In Gun Debate, Legislators Target Mental Health

By Alix Hines
Capital News Service
 
RICHMOND – Virginia’s General Assembly is focused on preventing campus shootings like the one at Virginia Tech, but gun control is only one segment of the issue.
 
Before the Tech shooter, Seung-Hui Cho, purchased a gun, he was a mental health outpatient. He was able to obtain the weapon only because he had not been admitted into a mental health institution; therefore, his mental health records did not prevent him from buying firearms.
 
State Sen. Chap Petersen, D-Fairfax, has introduced a bill regarding mental health treatment coordination for college students. Senate Bill 1342 seeks to improve the communication between mental health institutions and four-year universities.
 
The bill was developed after a study conducted by Dr. Richard Bonnie of the Virginia College of Mental Health shortly after the tragedy at Virginia Tech.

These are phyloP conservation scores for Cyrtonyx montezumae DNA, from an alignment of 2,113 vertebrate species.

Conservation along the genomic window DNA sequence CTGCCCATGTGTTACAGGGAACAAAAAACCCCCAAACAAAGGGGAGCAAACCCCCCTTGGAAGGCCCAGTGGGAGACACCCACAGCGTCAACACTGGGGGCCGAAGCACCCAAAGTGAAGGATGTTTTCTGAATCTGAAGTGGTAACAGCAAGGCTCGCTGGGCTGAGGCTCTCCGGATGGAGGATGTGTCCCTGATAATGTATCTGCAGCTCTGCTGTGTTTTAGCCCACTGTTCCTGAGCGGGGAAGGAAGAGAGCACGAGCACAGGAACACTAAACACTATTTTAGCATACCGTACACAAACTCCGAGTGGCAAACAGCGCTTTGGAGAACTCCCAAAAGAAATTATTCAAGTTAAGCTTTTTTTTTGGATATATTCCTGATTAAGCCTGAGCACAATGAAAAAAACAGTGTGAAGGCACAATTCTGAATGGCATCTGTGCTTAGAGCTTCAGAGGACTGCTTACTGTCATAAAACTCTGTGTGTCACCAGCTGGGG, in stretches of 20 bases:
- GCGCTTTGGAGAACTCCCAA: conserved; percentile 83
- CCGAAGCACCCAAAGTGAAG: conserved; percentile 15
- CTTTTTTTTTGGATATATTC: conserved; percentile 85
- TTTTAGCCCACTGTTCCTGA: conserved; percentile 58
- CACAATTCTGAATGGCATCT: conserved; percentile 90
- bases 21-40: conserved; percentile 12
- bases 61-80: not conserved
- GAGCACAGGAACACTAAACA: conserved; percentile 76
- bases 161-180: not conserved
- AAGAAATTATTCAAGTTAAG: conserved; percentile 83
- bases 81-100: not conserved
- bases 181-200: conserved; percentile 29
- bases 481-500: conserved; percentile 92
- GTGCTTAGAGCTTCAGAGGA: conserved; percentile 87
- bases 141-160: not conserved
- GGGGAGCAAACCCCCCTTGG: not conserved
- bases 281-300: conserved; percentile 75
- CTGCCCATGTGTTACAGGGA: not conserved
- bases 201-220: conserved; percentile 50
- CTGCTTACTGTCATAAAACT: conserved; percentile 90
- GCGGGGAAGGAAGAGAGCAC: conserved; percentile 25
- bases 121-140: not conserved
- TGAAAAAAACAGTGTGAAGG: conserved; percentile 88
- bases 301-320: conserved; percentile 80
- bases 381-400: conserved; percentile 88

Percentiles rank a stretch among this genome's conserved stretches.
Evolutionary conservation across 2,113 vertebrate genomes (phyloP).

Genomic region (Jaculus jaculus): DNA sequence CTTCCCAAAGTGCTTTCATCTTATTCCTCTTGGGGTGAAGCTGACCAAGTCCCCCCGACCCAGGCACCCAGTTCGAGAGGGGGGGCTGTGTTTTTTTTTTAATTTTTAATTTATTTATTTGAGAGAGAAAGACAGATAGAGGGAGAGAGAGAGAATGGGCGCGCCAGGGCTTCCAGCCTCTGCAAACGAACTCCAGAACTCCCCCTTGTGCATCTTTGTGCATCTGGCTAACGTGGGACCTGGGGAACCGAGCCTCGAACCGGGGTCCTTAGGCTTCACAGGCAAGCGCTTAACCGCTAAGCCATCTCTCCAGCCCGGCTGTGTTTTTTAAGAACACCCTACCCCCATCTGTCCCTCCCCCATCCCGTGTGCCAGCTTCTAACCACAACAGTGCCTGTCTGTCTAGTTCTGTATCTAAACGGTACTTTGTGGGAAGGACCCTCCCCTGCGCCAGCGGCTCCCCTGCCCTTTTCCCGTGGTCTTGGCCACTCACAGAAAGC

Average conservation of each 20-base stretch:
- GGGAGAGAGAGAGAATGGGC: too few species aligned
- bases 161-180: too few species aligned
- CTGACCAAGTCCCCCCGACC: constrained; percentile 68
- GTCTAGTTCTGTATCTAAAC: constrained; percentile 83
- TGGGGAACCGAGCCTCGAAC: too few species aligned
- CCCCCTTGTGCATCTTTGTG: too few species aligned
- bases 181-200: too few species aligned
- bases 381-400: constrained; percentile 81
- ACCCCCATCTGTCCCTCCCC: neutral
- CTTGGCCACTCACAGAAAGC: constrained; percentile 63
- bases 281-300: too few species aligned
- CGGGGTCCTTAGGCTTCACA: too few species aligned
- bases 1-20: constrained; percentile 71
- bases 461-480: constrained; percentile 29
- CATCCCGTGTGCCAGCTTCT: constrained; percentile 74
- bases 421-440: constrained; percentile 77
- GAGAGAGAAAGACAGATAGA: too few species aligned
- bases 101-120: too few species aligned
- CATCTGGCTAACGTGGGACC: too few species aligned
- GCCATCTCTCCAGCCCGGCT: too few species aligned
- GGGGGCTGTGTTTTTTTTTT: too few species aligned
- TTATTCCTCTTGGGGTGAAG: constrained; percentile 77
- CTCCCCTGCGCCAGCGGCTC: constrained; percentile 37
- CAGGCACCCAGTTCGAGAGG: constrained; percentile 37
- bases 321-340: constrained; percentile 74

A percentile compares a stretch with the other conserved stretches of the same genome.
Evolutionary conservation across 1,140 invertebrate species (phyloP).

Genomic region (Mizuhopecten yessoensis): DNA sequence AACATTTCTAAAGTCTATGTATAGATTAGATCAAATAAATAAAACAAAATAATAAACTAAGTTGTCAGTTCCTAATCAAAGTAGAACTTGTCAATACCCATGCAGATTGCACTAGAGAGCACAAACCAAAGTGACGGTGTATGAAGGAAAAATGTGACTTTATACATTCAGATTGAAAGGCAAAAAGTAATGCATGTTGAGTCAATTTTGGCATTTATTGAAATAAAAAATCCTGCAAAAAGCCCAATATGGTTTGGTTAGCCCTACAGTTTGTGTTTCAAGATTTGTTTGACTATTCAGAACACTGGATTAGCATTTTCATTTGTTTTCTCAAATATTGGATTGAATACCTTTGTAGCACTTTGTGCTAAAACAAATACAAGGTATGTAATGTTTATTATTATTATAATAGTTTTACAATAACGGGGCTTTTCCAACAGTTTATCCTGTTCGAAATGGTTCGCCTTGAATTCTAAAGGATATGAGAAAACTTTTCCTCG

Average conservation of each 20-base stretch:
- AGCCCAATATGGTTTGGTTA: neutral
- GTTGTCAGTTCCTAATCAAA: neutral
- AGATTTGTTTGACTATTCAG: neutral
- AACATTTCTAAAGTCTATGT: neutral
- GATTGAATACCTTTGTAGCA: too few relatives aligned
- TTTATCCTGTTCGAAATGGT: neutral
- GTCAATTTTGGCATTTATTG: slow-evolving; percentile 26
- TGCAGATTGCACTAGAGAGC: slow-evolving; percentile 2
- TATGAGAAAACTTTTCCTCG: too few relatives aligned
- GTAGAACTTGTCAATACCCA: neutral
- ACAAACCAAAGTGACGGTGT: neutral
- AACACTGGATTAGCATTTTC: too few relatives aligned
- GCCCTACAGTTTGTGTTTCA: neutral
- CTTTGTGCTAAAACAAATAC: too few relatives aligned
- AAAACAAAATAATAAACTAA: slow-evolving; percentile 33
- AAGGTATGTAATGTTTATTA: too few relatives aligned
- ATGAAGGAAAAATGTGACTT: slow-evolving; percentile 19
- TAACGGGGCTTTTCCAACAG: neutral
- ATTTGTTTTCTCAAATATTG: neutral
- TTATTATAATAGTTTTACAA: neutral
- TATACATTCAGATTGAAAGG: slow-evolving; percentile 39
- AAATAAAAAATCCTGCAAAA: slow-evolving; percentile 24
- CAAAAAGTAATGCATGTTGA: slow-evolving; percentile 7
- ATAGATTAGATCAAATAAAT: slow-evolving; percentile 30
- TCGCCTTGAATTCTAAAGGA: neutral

“I think what happens is – and this certainly happened in the Virginia Tech case – somebody is treated for mental illness or committed for mental illness, or treated for drug addiction. They are treated in a community facility, and then they return to campus, and there’s no exchange of information,” Petersen said.
 
“At a minimum, the college ought to have knowledge.”
 
Petersen’s bill would help establish more services for students seeking mental health services. In addition, the bill would notify the student’s university when he or she is admitted into a mental facility involuntarily.
 
This bill would also require mental health facilities to communicate with universities when a student is discharged. Petersen said the goal is to improve the communication to help students easily adjust to college life again.
 
The proposal has been assigned to the Senate Education and Health Committee.
 
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